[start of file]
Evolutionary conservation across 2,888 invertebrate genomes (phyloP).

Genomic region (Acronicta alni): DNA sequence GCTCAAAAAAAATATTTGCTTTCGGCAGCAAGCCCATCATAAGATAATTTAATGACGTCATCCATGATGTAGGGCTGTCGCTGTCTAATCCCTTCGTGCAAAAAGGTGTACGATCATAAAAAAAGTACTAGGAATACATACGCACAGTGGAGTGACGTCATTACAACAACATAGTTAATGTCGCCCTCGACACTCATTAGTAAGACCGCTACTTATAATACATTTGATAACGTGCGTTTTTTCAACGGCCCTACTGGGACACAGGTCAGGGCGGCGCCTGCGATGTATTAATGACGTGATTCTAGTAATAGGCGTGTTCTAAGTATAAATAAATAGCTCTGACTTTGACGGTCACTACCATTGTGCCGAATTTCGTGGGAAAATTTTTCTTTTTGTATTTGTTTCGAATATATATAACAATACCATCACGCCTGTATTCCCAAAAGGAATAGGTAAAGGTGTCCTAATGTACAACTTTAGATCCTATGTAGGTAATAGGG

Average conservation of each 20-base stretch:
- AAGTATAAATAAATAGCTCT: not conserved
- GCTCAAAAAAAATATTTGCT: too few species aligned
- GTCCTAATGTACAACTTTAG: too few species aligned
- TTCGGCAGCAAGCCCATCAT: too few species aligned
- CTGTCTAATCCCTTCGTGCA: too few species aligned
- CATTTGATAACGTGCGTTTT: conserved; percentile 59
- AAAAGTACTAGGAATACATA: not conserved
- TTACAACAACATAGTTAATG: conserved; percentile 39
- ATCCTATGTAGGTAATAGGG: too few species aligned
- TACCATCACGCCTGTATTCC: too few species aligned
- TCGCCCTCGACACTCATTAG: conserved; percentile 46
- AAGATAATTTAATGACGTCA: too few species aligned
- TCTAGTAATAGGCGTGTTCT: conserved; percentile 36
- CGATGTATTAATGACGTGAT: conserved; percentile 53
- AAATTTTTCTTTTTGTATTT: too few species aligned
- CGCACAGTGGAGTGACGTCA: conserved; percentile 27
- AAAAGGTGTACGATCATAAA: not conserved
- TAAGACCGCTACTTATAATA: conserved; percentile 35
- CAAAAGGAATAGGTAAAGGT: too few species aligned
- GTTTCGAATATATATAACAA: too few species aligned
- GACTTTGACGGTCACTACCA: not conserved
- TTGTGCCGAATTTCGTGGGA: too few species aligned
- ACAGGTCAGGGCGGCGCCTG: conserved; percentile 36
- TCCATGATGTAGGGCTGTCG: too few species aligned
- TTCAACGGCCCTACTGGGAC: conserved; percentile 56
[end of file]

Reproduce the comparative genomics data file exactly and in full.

Evolutionary conservation across 2,888 invertebrate genomes (phyloP).

Genomic region (Acronicta alni): DNA sequence GCTCAAAAAAAATATTTGCTTTCGGCAGCAAGCCCATCATAAGATAATTTAATGACGTCATCCATGATGTAGGGCTGTCGCTGTCTAATCCCTTCGTGCAAAAAGGTGTACGATCATAAAAAAAGTACTAGGAATACATACGCACAGTGGAGTGACGTCATTACAACAACATAGTTAATGTCGCCCTCGACACTCATTAGTAAGACCGCTACTTATAATACATTTGATAACGTGCGTTTTTTCAACGGCCCTACTGGGACACAGGTCAGGGCGGCGCCTGCGATGTATTAATGACGTGATTCTAGTAATAGGCGTGTTCTAAGTATAAATAAATAGCTCTGACTTTGACGGTCACTACCATTGTGCCGAATTTCGTGGGAAAATTTTTCTTTTTGTATTTGTTTCGAATATATATAACAATACCATCACGCCTGTATTCCCAAAAGGAATAGGTAAAGGTGTCCTAATGTACAACTTTAGATCCTATGTAGGTAATAGGG

Average conservation of each 20-base stretch:
- AAGTATAAATAAATAGCTCT: not conserved
- GCTCAAAAAAAATATTTGCT: too few species aligned
- GTCCTAATGTACAACTTTAG: too few species aligned
- TTCGGCAGCAAGCCCATCAT: too few species aligned
- CTGTCTAATCCCTTCGTGCA: too few species aligned
- CATTTGATAACGTGCGTTTT: conserved; percentile 59
- AAAAGTACTAGGAATACATA: not conserved
- TTACAACAACATAGTTAATG: conserved; percentile 39
- ATCCTATGTAGGTAATAGGG: too few species aligned
- TACCATCACGCCTGTATTCC: too few species aligned
- TCGCCCTCGACACTCATTAG: conserved; percentile 46
- AAGATAATTTAATGACGTCA: too few species aligned
- TCTAGTAATAGGCGTGTTCT: conserved; percentile 36
- CGATGTATTAATGACGTGAT: conserved; percentile 53
- AAATTTTTCTTTTTGTATTT: too few species aligned
- CGCACAGTGGAGTGACGTCA: conserved; percentile 27
- AAAAGGTGTACGATCATAAA: not conserved
- TAAGACCGCTACTTATAATA: conserved; percentile 35
- CAAAAGGAATAGGTAAAGGT: too few species aligned
- GTTTCGAATATATATAACAA: too few species aligned
- GACTTTGACGGTCACTACCA: not conserved
- TTGTGCCGAATTTCGTGGGA: too few species aligned
- ACAGGTCAGGGCGGCGCCTG: conserved; percentile 36
- TCCATGATGTAGGGCTGTCG: too few species aligned
- TTCAACGGCCCTACTGGGAC: conserved; percentile 56